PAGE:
The Campbell Brothers present Sacred Steel: African-American gospel music with electric steel guitar and vocal. This tradition is just now emerging from the House of God Keith Dominion Church, where for over sixty years it has been an integral part of worship and a vital, if little known, American tradition. As the music moves from sanctuary to concert hall -- including the Hollywood Bowl, the Kennedy Center, Brooklyn Academy of Music and Symphony Space -- secular audiences are now able to appreciate a performance both devoted and rocking.
Recipient of the National Heritage Fellowship, pedal steel guitarist Chuck Campbell and his lap steel-playing brother Darick are two of the finest in this tradition. Rounding out the band, which has been playing together for nearly two decades, is a high-energy rhythm section featuring brother Phil Campbell on electric guitar and his son Carlton on drums with Daric Bennet on Bass.
The Campbell Brothers present a compelling, rich variety of material from the African-American Holiness-Pentecostal repertoire with a new twist: the growling, wailing, shouting, singing and swinging voice of the steel guitar, played as you have never heard it played before.
· "Best U.S. Gospel Instrumentalists of the Year," Fourth Annual Real Blues Awards, 1997
· “Best Gospel Album,” Indie Awards, 2002
· National Heritage Fellowship, 2004
Critics are raving about the group's debut album on Arhoolie:
"This man (Chuck) is the Jimi Hendrix and the Django Reinhardt of the steel guitar...this CD is bound to be an award winner and possibly the biggest seller Arhoolie's ever had. Six hallelujahs for a mandatory purchase."
---Andy Grigg, Real Blue
"The Campbell Brothers play music that until recently was heard only in gospel churches, with pedal steel guitar lines swooping skyward like a gospel shouter; two Campbell brothers trade off leads, carrying the songs to peak after peak."
---Jon Pareles, The New York Times
Charles “Chuck” Campbell
Recipient of the National Heritage Fellowship, Chuck Campbell began playing the lap steel guitar at the age of 12. At 17 he became the first player to utilize the pedal steel guitar in the House of God Church, Keith Dominion. He is renowned for his innovative approach to the instrument, both technically and musically. His use of effects such as distortion and wah-wah pedal and his picking techniques enable him to emulate the human voice in an uncanny fashion, evoking images of gospel moaning and field singing.
"...Chuck steals the show with his pedal steel. The instrument's extra strings, pedals and levers open up a universe of sounds that simply can't be reached on any other kind of guitar, and this man is a master.“
---Jim DeKoster, Living Blues
Darick first made his musical mark as a drummer, and for several years was the premier drummer of the General Assembly, the National Convocation of the House Of God Church, held in Nashville. His choice of the lap steel is a reflection of the influences he has blended to become the most emotional player of The Campbell Brothers’ musical tour de force. His renditions of “End of My Journey” have caused audiences throughout the world to weep in heartfelt response to his playing. However it is argued that his most definitive work is his solo playing on “The Storm is Passing Over.” Darick fills the added role of vocal leader on the Campbell Brothers’ call-and-response favorite “What’s His Name?” In marked contrast to the pin-drop rapture of audiences to “End Of My Journey,” the raucous spontaneity of “What’s His Name?” has left the Campbell Brothers’ audiences dancing on a spiritual high.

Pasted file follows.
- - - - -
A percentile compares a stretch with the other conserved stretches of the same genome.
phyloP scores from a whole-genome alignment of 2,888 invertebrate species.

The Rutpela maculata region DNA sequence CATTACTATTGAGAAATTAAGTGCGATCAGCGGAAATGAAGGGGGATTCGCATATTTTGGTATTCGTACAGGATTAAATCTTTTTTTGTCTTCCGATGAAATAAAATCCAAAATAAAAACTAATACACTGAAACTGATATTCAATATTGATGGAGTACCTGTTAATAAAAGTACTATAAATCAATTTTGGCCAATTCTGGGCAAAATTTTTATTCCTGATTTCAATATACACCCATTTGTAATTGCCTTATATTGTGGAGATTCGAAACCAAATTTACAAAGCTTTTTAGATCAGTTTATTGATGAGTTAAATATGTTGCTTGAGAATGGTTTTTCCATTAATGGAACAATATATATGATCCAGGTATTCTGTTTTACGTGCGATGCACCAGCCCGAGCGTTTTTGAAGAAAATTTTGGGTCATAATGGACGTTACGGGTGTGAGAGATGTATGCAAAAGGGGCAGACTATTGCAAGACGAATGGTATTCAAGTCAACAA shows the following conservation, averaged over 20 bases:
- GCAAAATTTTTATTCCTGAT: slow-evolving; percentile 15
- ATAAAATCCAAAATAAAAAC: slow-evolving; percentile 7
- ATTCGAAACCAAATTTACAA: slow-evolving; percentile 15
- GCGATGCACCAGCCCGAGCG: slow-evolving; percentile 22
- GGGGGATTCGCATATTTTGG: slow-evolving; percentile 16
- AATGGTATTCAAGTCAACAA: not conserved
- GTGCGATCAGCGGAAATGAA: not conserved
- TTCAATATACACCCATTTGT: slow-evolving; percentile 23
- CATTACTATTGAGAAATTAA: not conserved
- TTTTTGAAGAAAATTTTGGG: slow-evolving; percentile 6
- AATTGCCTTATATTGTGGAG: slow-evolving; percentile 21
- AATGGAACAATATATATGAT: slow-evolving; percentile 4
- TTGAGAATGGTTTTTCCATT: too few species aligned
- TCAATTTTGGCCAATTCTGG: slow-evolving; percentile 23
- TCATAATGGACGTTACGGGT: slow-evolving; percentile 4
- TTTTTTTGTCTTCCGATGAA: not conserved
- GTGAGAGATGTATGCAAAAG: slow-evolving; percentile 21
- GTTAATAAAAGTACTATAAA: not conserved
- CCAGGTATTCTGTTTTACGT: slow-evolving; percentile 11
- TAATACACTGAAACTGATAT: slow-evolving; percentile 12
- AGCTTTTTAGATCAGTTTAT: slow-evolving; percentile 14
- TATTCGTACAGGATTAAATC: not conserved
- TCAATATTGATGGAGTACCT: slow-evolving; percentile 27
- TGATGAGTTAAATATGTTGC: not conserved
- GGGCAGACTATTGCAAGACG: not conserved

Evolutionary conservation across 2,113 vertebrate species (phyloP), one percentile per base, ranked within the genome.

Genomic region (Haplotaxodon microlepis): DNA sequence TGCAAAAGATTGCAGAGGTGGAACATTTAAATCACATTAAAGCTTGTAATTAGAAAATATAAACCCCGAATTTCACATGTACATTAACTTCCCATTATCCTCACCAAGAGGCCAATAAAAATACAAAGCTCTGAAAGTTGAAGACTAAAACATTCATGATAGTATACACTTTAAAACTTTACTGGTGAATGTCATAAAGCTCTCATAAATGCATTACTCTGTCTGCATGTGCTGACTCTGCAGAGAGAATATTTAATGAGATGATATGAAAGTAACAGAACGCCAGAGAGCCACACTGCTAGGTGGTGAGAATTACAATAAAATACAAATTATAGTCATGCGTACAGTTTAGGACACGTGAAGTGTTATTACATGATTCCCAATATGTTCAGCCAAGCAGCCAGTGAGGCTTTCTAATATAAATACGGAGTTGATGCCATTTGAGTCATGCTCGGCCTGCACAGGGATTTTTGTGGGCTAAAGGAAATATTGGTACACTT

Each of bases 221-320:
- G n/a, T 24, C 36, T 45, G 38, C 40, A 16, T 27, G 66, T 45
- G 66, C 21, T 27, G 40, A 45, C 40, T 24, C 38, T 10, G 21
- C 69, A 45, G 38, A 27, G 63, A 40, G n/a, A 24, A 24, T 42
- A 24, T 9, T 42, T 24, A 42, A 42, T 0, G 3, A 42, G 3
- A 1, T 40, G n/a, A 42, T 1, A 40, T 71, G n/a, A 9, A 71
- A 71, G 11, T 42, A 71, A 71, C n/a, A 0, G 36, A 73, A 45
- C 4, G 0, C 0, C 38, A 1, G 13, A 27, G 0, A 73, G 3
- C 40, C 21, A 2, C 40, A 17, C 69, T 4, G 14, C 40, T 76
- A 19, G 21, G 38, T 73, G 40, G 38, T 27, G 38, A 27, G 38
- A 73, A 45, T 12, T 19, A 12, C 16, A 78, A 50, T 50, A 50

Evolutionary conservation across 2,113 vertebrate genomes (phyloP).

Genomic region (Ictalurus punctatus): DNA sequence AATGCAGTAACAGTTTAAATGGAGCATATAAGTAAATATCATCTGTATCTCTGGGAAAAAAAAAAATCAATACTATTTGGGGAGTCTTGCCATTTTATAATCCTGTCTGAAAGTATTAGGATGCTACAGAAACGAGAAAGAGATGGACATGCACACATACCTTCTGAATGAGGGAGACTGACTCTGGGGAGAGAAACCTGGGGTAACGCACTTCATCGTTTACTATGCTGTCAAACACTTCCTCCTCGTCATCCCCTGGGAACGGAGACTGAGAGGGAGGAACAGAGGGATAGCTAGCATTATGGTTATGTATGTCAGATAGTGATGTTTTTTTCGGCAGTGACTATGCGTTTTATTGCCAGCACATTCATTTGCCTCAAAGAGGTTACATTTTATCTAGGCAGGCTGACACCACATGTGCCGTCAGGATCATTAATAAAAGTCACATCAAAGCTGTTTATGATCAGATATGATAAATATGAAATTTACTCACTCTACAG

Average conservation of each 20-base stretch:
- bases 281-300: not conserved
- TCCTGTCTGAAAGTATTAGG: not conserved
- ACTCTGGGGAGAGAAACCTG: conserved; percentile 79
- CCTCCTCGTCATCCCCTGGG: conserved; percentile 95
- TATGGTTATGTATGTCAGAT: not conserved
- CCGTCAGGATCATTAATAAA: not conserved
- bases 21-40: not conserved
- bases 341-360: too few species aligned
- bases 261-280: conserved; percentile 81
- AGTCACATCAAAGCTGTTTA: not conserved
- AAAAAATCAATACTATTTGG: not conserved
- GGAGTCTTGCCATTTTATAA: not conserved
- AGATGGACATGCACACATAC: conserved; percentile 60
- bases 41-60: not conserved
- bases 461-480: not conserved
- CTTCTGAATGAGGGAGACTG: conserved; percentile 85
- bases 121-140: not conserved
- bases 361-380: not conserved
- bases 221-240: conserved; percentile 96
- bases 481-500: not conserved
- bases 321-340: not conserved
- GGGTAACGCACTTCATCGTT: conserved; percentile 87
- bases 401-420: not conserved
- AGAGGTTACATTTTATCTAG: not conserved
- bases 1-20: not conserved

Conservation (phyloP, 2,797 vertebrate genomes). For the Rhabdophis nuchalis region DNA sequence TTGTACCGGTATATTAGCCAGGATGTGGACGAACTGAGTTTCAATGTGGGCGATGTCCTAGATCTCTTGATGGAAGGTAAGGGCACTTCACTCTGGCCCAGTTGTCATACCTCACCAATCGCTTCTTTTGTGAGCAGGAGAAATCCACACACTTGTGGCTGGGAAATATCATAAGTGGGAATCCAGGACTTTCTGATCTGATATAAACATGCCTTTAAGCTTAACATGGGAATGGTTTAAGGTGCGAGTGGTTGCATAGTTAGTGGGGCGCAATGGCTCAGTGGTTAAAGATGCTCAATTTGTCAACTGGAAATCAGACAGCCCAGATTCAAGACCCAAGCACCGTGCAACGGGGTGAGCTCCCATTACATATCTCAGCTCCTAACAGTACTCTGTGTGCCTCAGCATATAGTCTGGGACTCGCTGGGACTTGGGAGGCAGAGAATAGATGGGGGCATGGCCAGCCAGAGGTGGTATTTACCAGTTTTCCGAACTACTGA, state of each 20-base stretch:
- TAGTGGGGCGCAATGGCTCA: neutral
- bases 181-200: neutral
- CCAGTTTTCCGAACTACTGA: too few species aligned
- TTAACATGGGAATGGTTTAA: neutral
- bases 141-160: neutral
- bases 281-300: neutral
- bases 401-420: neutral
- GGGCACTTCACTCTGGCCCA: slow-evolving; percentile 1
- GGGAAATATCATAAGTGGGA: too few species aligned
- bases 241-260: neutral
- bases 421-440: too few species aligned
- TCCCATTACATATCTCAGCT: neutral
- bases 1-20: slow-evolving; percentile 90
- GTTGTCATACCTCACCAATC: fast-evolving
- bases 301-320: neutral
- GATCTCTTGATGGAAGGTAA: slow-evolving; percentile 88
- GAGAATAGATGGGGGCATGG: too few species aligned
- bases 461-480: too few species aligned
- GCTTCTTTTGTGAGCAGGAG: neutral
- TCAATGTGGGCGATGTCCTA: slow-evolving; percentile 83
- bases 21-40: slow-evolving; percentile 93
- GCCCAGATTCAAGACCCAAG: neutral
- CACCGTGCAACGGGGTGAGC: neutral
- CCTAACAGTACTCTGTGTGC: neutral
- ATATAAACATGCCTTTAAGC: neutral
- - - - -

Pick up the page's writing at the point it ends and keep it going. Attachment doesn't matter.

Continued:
Phil Campbell began life as a drummer but quickly proceeded to the instrument on which he is arguably most accomplished, the bass guitar. It was on the bass that Phil began to explore the many genres that form his eclectic musical personality. As his self-taught explorations took him into bass chord harmonics and figures, Phil began to play other instruments such as keyboards and guitar. These led to chordal progressions that would express his melodic tastes and further complement the Sacred Steel playing of his brothers. Because of its ability to drive the music, guitar became his weapon of choice. Phil now combines the rhythmic attributes of the guitar with MIDI guitar synthesis to create a unique stylistic blend, which perfectly complements the Brothers’ steels across all genres into which they venture.
As drummer, Carl Campbell is the heartbeat of the Campbell Brothers. He and his father Phil form the rhythmic foundation upon which The Campbell Brothers’ soulful gospel is built. Formally trained in jazz and band percussion, Carlton has been able to assimilate the classic principles of drumming with his improvisational upbringing in church to formulate a style that always sets and locks the right groove. Carlton continues to stretch his boundaries by studying the Sacred Steel tradition on his own Fender String Master lap steel as he pursues his dream of being a “Campbell Brother.”
At the age of 10 years old, Daric picked up his first bass. As a child growing up, Daric always had an interest in music. Daric's father, who is an accomplished Steel guitar player, was the one to encourage him to play the bass guitar. Being surrounded by musicians in his family and also growing up in the church, Daric has a firm foundation and background in music. He began to teach himself in his beginner years then quickly advanced in his playing when he started studying music theory in junior high. He plays all sorts of genres but has studied mostly jazz and classical throughout his high school and college years. Daric now tours regularly with the Campbell Brothers and other various groups. He has played on numerous albums and countless live performances that mark his professional career